Safe, clean, economical, sustainable, pleasant and connected– these are the attributes of the car of the future. The drive train, light weight design, driver assistance systems and digitization are decisive. Given IFA’s prominence in the premium segment, IFA collaborates with the leading OEM in these endeavors. For example, IFA works on disconnect systems for propeller shafts to avoid the friction of the idly rotating shaft. This requires better corrosion protection measures, as the shaft cannot centrifuge splash water off the shaft in the vast majority of driving conditions. IFA reinforces propeller shafts and drive shafts for use in hybrid vehicles, which generate especially high values of torque. By using special alloy steel and thin-wall tubes, the weight increase can be compensated. IFA also develops low noise half shafts of battery-powered electric vehicles. As a last example, IFA develops telescopable shafts which protect the well-being of the passengers in case of a vehicle crash.
Electrical drives are an opportunity for IFA. Firstly, there are hybridized drives, meaning vehicles where an internal combustion engine is combined with an electrical motor. Such drives feature very high peak values of peak torque. For these IFA designs shafts and joints which are stronger and quieter as designs required thus far. Drive shafts are also instrumental in the recuperation of brake energy. This feature is a preeminent advantage of the hybridized drive train. Secondly, there are electric vehicles which are powered solely by a battery.
Eliminating drive shafts by installing the electric engine in the wheel is no option. Electrical motors are heavy. To guarantee driving comfort, wheels on the other hand must be as light as possible to minimize the undampened mass of the vehicle. Wheels must be designed to be able to pass curbs and railways at high speed with loss of air pressure and destructive deformation of the wheel, without harming the drive train. This is impossible without decoupling drive train and wheel with a drive shaft.
IFA respects the competition and is open for any input which may improve IFA’s products. Hence, IFA systematically compares the performance of her own products with that of the competitors. To this end, IFA operates a dedicated benchmark center with full-time experts, who select, procure, disassemble and test competitor products. The results are documented and explained in detail to IFA’s design teams. The willingness of the latter to incorporate other engineers’ ideas is key. The IFA board of management is personally involved to foster such openness.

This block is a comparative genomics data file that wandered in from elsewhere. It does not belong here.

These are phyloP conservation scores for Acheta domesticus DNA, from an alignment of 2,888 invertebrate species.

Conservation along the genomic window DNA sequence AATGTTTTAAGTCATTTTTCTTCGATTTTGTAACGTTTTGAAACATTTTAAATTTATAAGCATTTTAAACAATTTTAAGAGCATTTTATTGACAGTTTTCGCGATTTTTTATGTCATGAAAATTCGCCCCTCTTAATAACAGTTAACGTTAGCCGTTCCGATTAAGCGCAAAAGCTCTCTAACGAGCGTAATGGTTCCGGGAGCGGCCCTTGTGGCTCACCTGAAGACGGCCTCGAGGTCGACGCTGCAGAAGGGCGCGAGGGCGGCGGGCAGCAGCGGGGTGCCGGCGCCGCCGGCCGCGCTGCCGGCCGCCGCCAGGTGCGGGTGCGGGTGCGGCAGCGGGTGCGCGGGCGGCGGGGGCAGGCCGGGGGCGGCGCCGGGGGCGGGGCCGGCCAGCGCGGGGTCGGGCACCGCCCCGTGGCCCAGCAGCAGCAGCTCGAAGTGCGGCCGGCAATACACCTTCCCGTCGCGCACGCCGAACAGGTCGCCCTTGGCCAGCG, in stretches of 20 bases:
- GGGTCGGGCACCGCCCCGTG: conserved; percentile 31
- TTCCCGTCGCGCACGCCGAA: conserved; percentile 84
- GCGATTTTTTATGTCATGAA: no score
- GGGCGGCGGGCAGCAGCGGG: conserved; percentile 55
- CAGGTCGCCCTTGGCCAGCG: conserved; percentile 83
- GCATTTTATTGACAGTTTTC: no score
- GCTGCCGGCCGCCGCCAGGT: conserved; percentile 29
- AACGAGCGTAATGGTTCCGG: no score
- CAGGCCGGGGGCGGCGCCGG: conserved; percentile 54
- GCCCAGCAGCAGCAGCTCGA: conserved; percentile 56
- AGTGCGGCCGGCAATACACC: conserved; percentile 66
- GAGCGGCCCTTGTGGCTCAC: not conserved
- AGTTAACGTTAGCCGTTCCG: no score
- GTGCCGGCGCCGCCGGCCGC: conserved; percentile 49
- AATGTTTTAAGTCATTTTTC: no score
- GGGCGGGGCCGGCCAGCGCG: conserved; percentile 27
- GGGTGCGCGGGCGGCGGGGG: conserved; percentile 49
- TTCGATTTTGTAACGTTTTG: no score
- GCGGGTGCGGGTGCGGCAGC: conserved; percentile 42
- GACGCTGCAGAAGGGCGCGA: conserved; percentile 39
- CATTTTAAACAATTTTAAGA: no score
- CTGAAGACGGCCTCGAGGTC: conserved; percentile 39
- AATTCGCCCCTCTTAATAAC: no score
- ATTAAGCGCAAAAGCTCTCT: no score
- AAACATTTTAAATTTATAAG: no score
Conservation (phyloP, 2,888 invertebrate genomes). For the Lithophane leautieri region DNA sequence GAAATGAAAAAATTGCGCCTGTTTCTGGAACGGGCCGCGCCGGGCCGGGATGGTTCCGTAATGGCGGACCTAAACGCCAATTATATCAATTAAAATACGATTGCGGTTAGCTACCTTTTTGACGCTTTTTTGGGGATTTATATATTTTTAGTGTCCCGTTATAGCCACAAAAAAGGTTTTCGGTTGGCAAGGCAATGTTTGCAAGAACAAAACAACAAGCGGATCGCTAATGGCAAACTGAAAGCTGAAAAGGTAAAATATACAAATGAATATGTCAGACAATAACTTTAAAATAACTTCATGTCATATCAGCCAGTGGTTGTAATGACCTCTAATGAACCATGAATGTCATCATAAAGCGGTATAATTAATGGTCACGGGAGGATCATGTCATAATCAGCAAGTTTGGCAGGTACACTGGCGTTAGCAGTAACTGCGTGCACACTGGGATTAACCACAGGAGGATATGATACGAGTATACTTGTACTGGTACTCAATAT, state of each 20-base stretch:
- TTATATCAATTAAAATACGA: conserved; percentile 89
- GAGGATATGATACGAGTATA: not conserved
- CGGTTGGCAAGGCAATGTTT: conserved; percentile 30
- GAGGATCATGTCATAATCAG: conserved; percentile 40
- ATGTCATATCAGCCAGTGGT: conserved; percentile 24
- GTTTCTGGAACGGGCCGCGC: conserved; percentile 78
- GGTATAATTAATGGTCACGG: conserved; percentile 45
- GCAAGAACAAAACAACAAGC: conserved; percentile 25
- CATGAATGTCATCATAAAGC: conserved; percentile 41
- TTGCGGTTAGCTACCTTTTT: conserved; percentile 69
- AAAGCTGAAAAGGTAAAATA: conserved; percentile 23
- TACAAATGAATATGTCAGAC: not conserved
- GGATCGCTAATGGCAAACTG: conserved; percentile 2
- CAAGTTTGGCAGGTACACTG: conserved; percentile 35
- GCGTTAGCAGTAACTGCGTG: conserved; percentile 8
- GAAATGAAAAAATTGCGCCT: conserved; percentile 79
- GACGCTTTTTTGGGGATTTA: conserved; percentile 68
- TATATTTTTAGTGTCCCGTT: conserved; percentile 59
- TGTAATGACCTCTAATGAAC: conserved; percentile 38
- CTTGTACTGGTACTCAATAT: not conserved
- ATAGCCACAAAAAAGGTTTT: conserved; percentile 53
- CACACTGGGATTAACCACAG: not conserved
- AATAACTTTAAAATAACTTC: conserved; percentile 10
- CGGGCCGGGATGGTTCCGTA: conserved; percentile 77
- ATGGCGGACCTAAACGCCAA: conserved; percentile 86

Computer simulations lower engineering time and cost. The fit of the shaft in the vehicle can be simulated with a (digital mock-up, DMU). Physical cause-effect chains can be quantitatively proven. Improvement measures for design and production process can be initiated early in the production process. IFA performs a large number of simulations with a variety of the world’s most advanced computation tools, before a shaft may enter mass production.
Friction welding is the key process to connect joints and tubes to form drive shafts. An innovation of this process is self-centering friction welding, where the geometries of the weld partners ensure their coaxially after welding. The process parameters, the required geometries and a simulation of the evolution of the weld geometry during the process were developed in cooperation with researchers from Otto-von-Guericke-University in Magdeburg.
Drive shafts are fine tuned in the final stages of launching a new vehicles in order to eliminate remaining problems in the interaction of engine and chassis. IFA therefore complements the results from bench tests with those gathered during shaft operation in actual vehicles. Shafts are mounted in vehicles, which are equipped with sensors, microphones and cameras, to facilitate on-board surveillance of the shaft’s operation. Thus IFA can support the car maker while gathering valuable insights how to improve the shaft.